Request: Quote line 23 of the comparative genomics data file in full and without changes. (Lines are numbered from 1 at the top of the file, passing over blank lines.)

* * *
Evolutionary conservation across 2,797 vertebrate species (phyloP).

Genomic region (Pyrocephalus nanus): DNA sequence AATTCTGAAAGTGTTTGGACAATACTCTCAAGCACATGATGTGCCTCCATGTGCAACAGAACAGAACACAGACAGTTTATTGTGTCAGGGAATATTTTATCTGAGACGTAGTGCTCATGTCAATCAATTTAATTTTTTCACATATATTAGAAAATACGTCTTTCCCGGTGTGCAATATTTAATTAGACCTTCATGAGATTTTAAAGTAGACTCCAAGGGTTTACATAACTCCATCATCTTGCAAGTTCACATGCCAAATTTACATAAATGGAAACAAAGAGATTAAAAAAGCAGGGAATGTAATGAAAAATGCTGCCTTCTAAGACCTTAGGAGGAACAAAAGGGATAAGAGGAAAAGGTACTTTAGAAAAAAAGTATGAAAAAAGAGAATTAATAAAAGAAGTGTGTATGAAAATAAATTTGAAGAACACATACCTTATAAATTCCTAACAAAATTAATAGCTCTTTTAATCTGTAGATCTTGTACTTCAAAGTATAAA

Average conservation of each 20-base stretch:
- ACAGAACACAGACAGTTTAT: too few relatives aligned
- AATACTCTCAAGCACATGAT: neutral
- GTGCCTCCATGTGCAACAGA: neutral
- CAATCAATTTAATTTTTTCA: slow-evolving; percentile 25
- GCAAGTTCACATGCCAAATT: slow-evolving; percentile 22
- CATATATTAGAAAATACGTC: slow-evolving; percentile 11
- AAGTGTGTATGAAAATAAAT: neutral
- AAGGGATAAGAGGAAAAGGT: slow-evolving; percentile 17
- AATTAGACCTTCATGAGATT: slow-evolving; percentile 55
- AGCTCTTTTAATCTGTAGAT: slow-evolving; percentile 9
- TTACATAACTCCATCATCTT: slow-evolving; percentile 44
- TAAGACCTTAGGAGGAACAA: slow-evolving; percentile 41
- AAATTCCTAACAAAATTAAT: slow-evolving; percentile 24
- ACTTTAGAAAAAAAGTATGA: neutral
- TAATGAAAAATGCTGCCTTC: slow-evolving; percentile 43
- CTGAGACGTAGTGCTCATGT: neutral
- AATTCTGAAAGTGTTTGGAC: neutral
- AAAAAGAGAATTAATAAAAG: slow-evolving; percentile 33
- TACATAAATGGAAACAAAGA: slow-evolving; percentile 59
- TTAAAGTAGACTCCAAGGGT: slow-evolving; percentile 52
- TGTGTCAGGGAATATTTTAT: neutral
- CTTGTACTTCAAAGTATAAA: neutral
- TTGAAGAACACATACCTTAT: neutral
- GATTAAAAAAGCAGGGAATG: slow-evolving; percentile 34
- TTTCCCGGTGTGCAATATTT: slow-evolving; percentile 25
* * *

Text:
- TTAAAGTAGACTCCAAGGGT: slow-evolving; percentile 52